Spike Lee: An Appreciation Part One

Two-time Academy Award nominee Spike Lee has been a bit of a controversial filmmaker.  He’s a writer, producer, and a director whose films have examined race relations, urban crime and poverty, the role of media in contemporary life, and other political issues.  He attended school in Morehouse College in Atlanta, GA, and after graduation attended NYU’s Tisch School of Arts graduate film program in New York City.  Lee’s output has been largely hit-and-miss (critically as well as financially).  Through 2012, he’s made 21 features (including theatrically-released documentaries).  For this appreciation, I will focus on the good films he has made.  Those films include She’s Gotta Have It, Do the Right Thing, Jungle Fever, Malcolm X, Get On the Bus, 4 Little Girls, He Got Game, 25th Hour, Inside Man, and Bad 25.

Spike Lee made an impressive feature debut when he wrote, produced, and directed 1986’s She’s Gotta Have It.  Nola Darling is a young, sexually- independent Brooklynite who juggles three suitors: the polite Jamie Overstreet, the self-obsessed model Greer Childs, and the immature Mars Blackmon.  Nola is attracted to each of them but refuses to commit to any of them, cherishing her personal freedom instead.  Featuring a terrific cast that included Tracy Camilla Johns, Tommy Redmond Hicks, John Canada Terrell, and Lee himself, this critically acclaimed film was made on a budget of $175,000 and grossed $7 million.  The film would win Lee an Independent Spirit Award for Best First Feature.

For his third film, Lee wrote, produced, and directed 1989’s Do the Right Thing.  The film examines a day in the life of the Bedford-Stuyvesant section of Brooklyn, NY, where hate and bigotry build and escalate over the course of the day until they explode with violence.  Featuring a stellar cast that includes Danny Aiello, Ossie Davis, Ruby Dee, Richard Edson, Giancarlo Esposito, Robin Harris, Samuel L. Jackson, Bill Nunn, Rosie Perez, John Turturro, and Lee himself, this critically acclaimed film was made for $6 million and grossed $37 million.  It also earned Lee three Golden Globe nominations (Best Screenplay, Best Director, & Best Picture- Drama) as well as his first Academy Award nomination (Best Original Screenplay).

Lee wrote, produced, and directed his fifth feature, 1991’s Jungle Fever.  Interracial relationships are explored against the urban backdrop of the streets of New York City as a successful, married black architect has an affair with his Italian secretary.  Featuring an incredible cast that includes Wesley Snipes, Annabella Sciorra, John Turturro, Anthony Quinn, Samuel L. Jackson, Halle Berry, Queen Latifah, Ossie Davis, Ruby Dee, Tim Robbins, Brad Dourif, and Lee himself, this critically acclaimed film made $43 million on a $14 million budget and was considered Jackson’s breakout film.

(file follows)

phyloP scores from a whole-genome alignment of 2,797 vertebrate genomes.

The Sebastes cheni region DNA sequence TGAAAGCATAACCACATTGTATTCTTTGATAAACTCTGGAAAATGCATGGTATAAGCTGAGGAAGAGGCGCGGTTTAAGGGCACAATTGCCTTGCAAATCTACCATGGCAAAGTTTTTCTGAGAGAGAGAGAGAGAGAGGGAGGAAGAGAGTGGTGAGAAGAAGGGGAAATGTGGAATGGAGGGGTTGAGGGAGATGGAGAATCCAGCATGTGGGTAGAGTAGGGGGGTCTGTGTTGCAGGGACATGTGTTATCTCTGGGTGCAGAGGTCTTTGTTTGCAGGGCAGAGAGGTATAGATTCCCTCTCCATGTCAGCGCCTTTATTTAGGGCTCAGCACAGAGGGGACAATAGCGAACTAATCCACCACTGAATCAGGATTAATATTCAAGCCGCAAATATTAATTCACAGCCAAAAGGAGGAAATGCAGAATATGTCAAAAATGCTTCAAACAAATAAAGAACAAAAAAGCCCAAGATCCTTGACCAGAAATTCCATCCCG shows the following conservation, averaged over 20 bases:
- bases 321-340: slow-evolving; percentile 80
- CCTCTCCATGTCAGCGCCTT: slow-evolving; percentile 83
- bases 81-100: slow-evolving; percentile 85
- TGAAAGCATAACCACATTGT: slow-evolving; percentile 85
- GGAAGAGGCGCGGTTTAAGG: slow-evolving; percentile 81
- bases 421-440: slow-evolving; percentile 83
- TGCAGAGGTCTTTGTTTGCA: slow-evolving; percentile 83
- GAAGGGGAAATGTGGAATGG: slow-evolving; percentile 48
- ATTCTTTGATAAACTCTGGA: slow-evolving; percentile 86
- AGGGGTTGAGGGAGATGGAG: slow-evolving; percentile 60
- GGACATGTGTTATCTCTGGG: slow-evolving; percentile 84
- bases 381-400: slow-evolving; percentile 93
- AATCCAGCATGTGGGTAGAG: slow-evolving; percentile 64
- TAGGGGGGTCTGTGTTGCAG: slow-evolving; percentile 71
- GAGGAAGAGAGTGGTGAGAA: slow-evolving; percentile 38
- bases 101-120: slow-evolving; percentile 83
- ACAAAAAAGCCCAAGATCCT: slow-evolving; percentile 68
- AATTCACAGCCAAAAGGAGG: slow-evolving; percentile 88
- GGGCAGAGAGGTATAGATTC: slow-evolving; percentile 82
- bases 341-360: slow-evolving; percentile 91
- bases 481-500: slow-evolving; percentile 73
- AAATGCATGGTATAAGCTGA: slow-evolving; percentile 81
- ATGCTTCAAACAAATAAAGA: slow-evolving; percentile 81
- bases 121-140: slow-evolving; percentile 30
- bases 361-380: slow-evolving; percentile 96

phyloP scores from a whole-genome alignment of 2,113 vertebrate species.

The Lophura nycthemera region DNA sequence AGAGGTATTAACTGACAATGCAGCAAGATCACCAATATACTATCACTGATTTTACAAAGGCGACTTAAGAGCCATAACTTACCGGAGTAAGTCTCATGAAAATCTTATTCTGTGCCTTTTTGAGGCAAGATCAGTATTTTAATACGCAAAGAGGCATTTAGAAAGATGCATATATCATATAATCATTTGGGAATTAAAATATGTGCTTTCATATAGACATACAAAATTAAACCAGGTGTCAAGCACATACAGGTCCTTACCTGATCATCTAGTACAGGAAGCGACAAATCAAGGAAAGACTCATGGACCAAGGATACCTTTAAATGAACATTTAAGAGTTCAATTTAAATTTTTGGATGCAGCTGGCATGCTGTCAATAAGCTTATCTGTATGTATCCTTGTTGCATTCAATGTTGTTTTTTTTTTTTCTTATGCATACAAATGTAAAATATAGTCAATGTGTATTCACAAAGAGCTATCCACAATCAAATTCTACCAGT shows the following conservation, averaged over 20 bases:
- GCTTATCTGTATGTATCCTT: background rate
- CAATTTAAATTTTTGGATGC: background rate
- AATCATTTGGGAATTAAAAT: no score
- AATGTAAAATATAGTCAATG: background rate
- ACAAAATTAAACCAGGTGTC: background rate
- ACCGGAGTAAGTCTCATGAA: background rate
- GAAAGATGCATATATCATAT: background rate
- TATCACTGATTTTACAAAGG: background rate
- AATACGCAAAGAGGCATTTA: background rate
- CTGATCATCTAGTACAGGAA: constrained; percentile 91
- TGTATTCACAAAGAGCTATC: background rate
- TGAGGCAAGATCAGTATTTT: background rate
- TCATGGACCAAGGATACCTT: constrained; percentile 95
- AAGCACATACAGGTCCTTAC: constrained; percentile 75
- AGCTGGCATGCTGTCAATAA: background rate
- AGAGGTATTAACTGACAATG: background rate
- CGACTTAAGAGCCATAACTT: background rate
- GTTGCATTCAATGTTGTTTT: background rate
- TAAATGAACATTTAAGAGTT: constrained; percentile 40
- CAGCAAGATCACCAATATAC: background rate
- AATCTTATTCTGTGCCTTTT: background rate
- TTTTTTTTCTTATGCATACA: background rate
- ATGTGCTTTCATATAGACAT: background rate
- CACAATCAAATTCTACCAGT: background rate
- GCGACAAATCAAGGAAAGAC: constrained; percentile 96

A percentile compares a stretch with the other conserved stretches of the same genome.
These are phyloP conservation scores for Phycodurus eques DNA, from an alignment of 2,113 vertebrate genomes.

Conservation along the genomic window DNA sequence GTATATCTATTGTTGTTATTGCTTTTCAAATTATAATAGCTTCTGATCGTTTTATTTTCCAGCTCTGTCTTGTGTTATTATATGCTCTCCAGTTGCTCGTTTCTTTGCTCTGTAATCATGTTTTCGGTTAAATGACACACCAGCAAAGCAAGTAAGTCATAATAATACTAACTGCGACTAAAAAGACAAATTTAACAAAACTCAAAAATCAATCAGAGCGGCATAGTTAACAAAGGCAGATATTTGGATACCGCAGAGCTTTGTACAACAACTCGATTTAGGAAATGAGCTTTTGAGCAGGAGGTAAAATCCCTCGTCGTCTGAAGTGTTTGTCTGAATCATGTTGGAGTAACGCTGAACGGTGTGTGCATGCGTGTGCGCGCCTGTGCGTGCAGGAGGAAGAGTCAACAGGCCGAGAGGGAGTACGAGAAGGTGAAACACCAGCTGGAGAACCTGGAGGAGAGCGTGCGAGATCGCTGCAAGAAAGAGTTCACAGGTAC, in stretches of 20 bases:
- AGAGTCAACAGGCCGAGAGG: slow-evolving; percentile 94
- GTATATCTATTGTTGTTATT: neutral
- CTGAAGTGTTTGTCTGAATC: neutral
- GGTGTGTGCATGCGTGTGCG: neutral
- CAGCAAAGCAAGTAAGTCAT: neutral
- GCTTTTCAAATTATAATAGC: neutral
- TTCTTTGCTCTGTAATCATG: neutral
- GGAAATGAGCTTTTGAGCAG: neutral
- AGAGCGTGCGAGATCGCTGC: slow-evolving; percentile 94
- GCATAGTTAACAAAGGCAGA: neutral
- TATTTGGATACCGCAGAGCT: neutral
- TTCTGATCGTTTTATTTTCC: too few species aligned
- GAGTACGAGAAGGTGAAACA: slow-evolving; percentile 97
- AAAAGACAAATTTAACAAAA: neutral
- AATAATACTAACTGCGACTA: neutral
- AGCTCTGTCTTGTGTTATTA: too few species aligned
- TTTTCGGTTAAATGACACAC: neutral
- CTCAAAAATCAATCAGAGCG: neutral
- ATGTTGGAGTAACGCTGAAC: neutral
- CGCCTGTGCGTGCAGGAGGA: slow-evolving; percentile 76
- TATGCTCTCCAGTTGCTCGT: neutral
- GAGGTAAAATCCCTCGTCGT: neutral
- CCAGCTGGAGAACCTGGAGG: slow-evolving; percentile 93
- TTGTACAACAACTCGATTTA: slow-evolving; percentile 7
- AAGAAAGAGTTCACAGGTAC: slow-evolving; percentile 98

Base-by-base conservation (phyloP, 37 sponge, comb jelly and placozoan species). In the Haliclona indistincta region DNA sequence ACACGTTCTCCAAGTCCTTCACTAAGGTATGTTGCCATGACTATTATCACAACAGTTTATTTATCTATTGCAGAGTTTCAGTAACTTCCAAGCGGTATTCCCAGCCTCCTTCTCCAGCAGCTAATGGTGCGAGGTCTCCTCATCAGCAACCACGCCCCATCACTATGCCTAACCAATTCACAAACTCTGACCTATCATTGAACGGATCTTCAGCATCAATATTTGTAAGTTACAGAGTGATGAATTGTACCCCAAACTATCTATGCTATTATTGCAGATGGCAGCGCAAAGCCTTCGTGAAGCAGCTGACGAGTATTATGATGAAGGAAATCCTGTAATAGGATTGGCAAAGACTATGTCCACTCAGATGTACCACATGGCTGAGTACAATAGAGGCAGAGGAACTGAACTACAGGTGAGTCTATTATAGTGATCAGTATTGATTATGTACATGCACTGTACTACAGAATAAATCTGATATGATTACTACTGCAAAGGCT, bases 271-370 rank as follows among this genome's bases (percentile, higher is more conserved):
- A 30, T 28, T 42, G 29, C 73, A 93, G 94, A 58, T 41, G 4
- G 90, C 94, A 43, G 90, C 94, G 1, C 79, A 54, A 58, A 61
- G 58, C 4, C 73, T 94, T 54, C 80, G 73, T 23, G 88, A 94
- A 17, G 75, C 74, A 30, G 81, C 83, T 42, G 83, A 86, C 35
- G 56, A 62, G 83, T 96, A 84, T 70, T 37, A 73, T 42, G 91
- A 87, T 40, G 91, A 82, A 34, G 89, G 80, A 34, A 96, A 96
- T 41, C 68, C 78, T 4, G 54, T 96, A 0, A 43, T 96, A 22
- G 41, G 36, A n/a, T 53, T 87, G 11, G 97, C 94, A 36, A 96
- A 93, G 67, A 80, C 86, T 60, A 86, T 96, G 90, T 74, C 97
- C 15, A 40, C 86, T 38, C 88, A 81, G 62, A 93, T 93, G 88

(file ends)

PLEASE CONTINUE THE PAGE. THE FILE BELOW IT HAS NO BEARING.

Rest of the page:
Lee followed Jungle Fever by co-writing, producing, and directing 1992’s Malcolm X.  Based on The Autobiography of Malcolm X by Alex Haley, this biopic of the influential but controversial Black Nationalist leader covers key events in Malcolm X’s life: his criminal career, his incarceration, his conversion to Islam, his ministry as a member of the Nation of Islam and his later falling out with the organization, his marriage to Betty X, his pilgrimage to Mecca and reevaluation of his views concerning whites, and his assassination on February 21, 1965.  Featuring an outstanding cast that includes Denzel Washington, Angela Bassett, Albert Hall, Al Freeman Jr., Delroy Lindo, and Lee himself, this critically acclaimed film grossed $48 million and was nominated for two Academy Awards (including Best Actor for Washington).

Lee produced and directed his ninth feature, 1996’s Get On the Bus.  A group of black men take a cross-country bus trip in order to participate in the 1995 Million Man March being held in Washington D.C. by Louis Farrakhan.  Along the way, the men get to know each other and discuss various topics including their personal lives, political beliefs, and religious affiliations.  Featuring a terrific cast that includes Charles S. Dutton, Ossie Davis, Isaiah Washington, Andre Braugher, Hill Harper, Bernie Mac, and Richard Belzer, this critically acclaimed film grossed $5.7 million on a $2.4 million budget and won an Honorable Mention at the Berlin Film Festival.

(To be concluded in: Spike Lee: An Appreciation Part Two)

2 responses to “Spike Lee: An Appreciation Part One

  1. Pingback: Why White Southerners Are the True Victims of Racism – Tropics of Meta

  2. Pingback: Spike Lee: An Appreciation Part Two | THE CINEMATIC FRONTIER

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